The following is a collection of historical quotations relating to the Arab refugees, collected by Moshe Kohn. With these quotes, the Arabs tell the story of the origin of the Palestinian refugees in their own words:
ON APRIL 23, 1948 Jamal Husseini, acting chairman of the Palestine ArabHigher Committee (AHC), told the UN Security Council: "The Arabs did notwant to submit to a truce ... They preferred to abandon their homes,belongings and everything they possessed."
ON SEPTEMBER 6, 1948, the Beirut Daily Telegraph quoted Emil Ghory, secretary of the AHC, as saying: "The fact that there are those refugees isthe direct consequence of the action of the Arab states in opposingpartition and the Jewish state. The Arab states agreed upon this policy unanimously..."
ON JUNE 8, 1951, Habib Issa, secretary-general of the Arab League, wrote in the New York Lebanese daily al-Hoda that in 1948, Azzam Pasha, then League secretary, had "assured the Arab peoples that the occupation of Palestine and of Tel Aviv would be as simple as a military promenade ... Brotherly advice was given to the Arabs of Palestine to leave their land, homes and property, and to stay temporarily in neighbouring fraternal states."
IN THE MARCH 1976 issue of Falastin a-Thaura, then the official journal of the Beirut-based PLO, Mahmud Abbas ("Abu Mazen"), PLO spokesman, wrote: "The Arab armies entered Palestine to protect the Palestinians from the Zionist tyranny but, instead, they abandoned them, forced them to emigrate and to leave their homeland, and threw them into prisons similar to the ghettos in which the Jews used to live."
ON APRIL 9, 1953, the Jordanian daily al-Urdun quoted a refugee, Yunes Ahmed Assad, formerly of Deir Yassin, as saying: "For the flight and fall of the other villages, it is our leaders who are responsible, because of the dissemination of rumours exaggerating Jewish crimes and describing them as atrocities in order to inflame the Arabs ... they instilled fear and terror into the hearts of the Arabs of Palestine until they fled, leaving their homes and property to the enemy."
ANOTHER refugee told the Jordanian daily a-Difaa on September 6, 1954: "The Arab governments told us, 'Get out so that we can get in.' So we got out, but they did not get in."
THE JORDANIAN daily Falastin wrote on February 19, 1949: "The Arab states... encouraged the Palestinian Arabs to leave their homes temporarily in order to be out of the way of the Arab invasion armies."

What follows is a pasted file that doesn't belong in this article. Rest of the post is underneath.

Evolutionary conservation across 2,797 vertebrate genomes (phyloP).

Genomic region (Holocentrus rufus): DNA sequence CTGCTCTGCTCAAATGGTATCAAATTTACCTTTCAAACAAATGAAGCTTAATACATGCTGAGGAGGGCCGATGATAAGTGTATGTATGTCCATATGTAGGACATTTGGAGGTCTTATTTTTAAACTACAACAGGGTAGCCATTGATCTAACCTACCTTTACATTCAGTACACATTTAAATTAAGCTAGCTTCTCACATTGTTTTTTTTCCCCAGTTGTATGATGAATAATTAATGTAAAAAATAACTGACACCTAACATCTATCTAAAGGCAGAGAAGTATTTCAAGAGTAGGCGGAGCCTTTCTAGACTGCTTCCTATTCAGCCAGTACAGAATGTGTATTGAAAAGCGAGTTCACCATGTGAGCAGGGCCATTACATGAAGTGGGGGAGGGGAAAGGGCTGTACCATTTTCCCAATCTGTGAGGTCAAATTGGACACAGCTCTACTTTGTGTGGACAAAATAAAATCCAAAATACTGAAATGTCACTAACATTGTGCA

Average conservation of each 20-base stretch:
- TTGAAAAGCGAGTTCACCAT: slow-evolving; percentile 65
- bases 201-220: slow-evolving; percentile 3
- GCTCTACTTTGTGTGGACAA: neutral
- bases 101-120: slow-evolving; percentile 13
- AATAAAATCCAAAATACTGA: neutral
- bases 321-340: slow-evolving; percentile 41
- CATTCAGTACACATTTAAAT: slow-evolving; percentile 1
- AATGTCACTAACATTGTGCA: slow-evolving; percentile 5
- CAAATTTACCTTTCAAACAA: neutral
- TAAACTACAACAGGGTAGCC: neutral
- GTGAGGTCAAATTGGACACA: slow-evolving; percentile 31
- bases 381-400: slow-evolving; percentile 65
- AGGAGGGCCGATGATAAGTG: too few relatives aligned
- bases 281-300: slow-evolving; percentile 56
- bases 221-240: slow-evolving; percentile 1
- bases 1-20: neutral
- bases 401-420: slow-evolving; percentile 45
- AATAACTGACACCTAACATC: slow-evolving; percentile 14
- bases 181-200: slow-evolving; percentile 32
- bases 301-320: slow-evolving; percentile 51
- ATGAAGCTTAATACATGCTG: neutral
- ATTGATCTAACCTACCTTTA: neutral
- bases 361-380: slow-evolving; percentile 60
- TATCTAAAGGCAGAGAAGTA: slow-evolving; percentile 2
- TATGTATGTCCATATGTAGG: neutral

ON OCTOBER 2, 1948, the London Economist reported, in an eyewitness account of the flight of Haifa's Arabs: "There is little doubt that the most potent of the factors [in the flight] were the announcements made over the air by the Arab Higher Executive urging all Arabs in Haifa to quit ... And it was clearly intimated that those Arabs who remained in Haifa and accepted Jewish protection would be regarded as renegades."
THE PRIME Minister of Syria in 1948, Khaled al-Azem, in his memoirs, published in 1973, listed what he thought were the reasons for the Arabfailure in 1948: " ... the fifth factor was the call by the Arab governments to theinhabitants of Palestine to evacuate it and leave for the bordering Arab countries ... We brought destruction upon a million Arab refugees bycalling on them and pleading with them to leave their land."
"FOLLOWING a visit to refugees in Gaza, a British diplomat reported the following: 'But while they express no bitterness against theJews...they speak with the utmost bitterness of the Egyptians and other Arab states: 'We know who our enemies are,' they will say, and they are referring to their Arab brothers who, they declare, persuaded them unnecessarily to leave their homes." -
British Foreign Office Document #371/75342/XC/A/4991 [From "Revising or Devising Israel's History" by Prof. Shlomo Slonim in Jewish Action, Summer 5760/2000, Vol. 60 #4]